ALBUQUERQUE, N.M. — Writer Bill deBuys once described the sound of an army of bark beetles munching on New Mexico’s northern mountain piñon trees as “a faint mechanical drone, as of a thousand tiny chisels rhythmically chipping away.”
I asked entomologist Barbara Bentz last week about the sound. Bentz, based at the U.S. Forest Service’s Rocky Mountain Research Station in Logan, Utah, makes her living studying how beetles kill trees, and she’s busy these days.
From the mountains of New Mexico all the way north to Canada, beetle populations are in overdrive, drilling into the bark of trees to lay their eggs. Given the right conditions, a wave of offspring can overwhelm a forest. And with rising temperatures, conditions have been right a lot lately.
Consider biologist Jeff Mitton’s field plot on Niwot Ridge in the Rockies above Boulder, Colo. In the first decade of the 21st century, temperatures on Niwot Ridge were 3 degrees Fahrenheit higher than in the 1970s on average, and the mountain pine beetles have been on a binge.
Mountain pine beetles typically fly in August, but a few years back Mitton and a colleague saw them flying in June, two months early. After two years in the field documenting the beetles’ life cycles to figure out what was going on, Mitton and colleague Scott Ferrenberg have published a provocative explanation: Instead of one life cycle in a year, they think, rising temperatures are allowing the pine beetles time and ripe conditions enough for two.
“The more beetles in the air, the more trees that get hit,” Mitton told me. “The more trees that get hit, the more trees die.”
I chased down Mitton and Bentz because beetle-caused tree death here in New Mexico is a big deal.
In 2002 and 2003, a combination of drought and higher temperatures hammered the piñon forests of northern New Mexico and the Four Corners region. In his new book “A Great Aridness,” deBuys, a New Mexico writer, documents the carnage in sad, elegant detail.
It was beetles that did in the trees, their “thousand tiny chisels rhythmically chipping away,” but it was high temperatures and drought that set the stage, stressing the forest to the breaking point before the beetles moved in for the kill.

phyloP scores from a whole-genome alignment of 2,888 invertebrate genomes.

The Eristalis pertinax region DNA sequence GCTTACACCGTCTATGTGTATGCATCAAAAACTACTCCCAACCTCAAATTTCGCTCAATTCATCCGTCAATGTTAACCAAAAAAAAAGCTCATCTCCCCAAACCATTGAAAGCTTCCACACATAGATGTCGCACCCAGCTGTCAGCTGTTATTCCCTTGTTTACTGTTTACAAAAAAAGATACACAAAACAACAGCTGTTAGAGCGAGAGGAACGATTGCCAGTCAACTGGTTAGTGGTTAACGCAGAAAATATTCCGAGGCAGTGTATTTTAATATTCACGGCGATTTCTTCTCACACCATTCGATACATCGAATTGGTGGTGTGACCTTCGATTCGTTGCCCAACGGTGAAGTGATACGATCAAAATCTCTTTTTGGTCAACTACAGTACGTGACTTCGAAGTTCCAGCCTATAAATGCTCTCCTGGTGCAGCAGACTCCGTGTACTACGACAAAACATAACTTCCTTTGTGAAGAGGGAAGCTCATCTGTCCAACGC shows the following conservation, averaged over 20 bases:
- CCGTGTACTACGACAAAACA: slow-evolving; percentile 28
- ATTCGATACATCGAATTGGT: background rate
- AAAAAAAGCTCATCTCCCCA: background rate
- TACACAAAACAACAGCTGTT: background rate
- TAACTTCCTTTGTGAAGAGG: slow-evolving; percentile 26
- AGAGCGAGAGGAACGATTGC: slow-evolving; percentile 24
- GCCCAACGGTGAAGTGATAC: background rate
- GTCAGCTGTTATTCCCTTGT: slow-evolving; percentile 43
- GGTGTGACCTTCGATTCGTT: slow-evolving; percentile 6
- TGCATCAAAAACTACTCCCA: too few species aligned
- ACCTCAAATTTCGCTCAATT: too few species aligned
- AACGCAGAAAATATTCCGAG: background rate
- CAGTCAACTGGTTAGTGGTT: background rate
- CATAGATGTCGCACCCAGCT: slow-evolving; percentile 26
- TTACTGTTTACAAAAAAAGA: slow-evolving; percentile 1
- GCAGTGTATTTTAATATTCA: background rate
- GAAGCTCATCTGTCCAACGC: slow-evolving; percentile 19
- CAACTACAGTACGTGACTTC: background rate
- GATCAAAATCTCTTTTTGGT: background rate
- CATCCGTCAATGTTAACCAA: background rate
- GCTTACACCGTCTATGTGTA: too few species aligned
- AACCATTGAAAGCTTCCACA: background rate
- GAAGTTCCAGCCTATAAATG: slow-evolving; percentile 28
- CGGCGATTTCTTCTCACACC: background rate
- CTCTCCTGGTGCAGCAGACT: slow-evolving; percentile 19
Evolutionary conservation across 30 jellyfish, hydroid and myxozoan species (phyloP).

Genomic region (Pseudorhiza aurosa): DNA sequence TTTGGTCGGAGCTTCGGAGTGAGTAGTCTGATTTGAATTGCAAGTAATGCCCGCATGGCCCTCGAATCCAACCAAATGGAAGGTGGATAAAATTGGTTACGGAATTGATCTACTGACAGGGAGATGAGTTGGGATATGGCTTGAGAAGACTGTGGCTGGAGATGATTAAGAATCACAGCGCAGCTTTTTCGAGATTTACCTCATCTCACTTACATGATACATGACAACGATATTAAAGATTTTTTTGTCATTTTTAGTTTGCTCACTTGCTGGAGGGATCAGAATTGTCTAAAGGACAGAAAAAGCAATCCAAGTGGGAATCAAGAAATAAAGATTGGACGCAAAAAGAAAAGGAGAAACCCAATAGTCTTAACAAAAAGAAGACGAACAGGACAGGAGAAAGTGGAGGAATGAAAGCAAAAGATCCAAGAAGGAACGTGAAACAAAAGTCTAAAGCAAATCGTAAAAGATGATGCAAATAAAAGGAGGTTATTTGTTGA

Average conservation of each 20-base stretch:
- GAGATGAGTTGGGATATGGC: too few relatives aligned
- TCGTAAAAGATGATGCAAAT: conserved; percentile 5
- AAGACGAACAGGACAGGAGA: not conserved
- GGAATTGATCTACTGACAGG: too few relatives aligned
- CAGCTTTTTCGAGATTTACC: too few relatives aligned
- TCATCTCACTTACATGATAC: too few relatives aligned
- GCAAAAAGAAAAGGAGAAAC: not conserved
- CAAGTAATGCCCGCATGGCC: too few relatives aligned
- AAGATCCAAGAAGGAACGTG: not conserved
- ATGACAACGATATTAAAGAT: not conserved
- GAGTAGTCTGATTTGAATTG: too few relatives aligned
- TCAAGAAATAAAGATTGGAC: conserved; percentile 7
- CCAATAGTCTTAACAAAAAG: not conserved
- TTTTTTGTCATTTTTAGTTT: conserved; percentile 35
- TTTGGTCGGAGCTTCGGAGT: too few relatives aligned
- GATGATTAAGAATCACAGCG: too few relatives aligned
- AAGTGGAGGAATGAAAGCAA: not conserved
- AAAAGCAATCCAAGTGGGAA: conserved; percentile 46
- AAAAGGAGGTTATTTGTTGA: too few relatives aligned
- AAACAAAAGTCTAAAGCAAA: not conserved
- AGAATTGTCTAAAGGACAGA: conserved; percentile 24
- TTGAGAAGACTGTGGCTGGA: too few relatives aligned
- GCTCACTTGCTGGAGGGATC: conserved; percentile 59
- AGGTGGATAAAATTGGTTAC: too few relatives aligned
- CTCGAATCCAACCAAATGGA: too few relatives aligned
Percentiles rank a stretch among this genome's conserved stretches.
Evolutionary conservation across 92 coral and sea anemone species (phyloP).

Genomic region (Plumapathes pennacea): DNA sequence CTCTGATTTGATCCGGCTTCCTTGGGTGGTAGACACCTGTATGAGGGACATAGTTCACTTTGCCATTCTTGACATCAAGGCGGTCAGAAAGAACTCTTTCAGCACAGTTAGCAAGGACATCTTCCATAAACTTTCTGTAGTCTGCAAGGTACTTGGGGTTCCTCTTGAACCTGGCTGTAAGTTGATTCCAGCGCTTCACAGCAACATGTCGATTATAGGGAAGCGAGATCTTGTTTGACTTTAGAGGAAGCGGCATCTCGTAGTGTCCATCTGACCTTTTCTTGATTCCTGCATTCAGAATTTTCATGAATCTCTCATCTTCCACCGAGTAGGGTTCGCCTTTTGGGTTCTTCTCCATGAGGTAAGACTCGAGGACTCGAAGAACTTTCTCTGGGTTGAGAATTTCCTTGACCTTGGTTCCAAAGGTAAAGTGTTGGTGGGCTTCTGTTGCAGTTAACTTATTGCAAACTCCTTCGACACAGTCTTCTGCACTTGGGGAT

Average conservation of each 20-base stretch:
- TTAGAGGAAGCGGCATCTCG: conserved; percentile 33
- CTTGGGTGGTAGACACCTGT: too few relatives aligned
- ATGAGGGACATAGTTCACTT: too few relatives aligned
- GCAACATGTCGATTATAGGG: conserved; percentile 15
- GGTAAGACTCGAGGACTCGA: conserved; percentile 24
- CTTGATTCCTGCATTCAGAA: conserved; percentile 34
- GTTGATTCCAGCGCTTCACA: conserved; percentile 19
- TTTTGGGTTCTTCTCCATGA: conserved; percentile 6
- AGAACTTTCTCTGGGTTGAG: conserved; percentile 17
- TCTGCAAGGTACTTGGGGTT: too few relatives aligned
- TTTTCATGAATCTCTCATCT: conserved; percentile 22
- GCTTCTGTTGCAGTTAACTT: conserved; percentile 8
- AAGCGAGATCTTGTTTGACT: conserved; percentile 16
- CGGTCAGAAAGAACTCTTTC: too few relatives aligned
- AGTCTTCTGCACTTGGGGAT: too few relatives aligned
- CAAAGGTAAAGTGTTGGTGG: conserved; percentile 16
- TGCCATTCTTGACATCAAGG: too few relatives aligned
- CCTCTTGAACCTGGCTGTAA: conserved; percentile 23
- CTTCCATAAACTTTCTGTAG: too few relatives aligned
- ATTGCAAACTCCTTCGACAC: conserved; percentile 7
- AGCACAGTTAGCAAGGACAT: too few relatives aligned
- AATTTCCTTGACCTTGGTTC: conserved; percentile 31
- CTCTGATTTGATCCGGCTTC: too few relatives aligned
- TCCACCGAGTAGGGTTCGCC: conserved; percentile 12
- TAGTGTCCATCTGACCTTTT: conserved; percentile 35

The British evolutionary biologist J.B.S. Haldane famously quipped that his studies suggested God “had an inordinate fondness for beetles.” By which he meant that the subset of insects known as beetles is an extraordinarily diverse group of organisms.
Most beetles, even the subset that burrows into trees’ bark to lay eggs, are not capable of wiping out forests in a population explosion, Bentz explained. The ones that can cause such damage respond to a warming climate in different ways. But across the board, there is widespread evidence that rising temperatures are changing the dynamic, giving the beetles the upper hand, she said.
Scientists say the mountain pine beetle, the species Mitton studied outside Boulder, is not a major problem in the mountains of New Mexico, at least not yet. But we are not immune.
Northern Arizona University forest ecologist Neil Cobb and his colleagues documented the connection between warm weather and a population explosion of a different bark beetle, known by its Latin name Ips confusus. During the heat of the 2002-03 drought, Cobb and his colleagues did not collect bark beetle life cycle data, but he thinks there is a strong possibility the extremely warm weather during those two years enabled an extra bark beetle life cycle. They called it a “global-change-type drought.”
Scientists also have documented spruce beetles, which hits forests mostly to the north, going through their life cycle in a single year rather than two as a result of rising temperatures.
Science moves cautiously, and Mitton’s paper is the first to claim evidence of multiple mountain pine beetle generations in a single year. Our lack of knowledge about the details of bark beetle life cycles in a warming climate is widespread, according to Bentz. “Most of the species, there’s just not very much information,” she said.
But if he is right, the results suggest significant new threats to western North America’s trees. “You’re changing forests across the landscape,” Mitton said.
That is why Bentz will be out in the woods again this year. “We’re out there when the trees are being attacked,” she said.
She’ll be listening for deBuys’ “thousand tiny chisels.”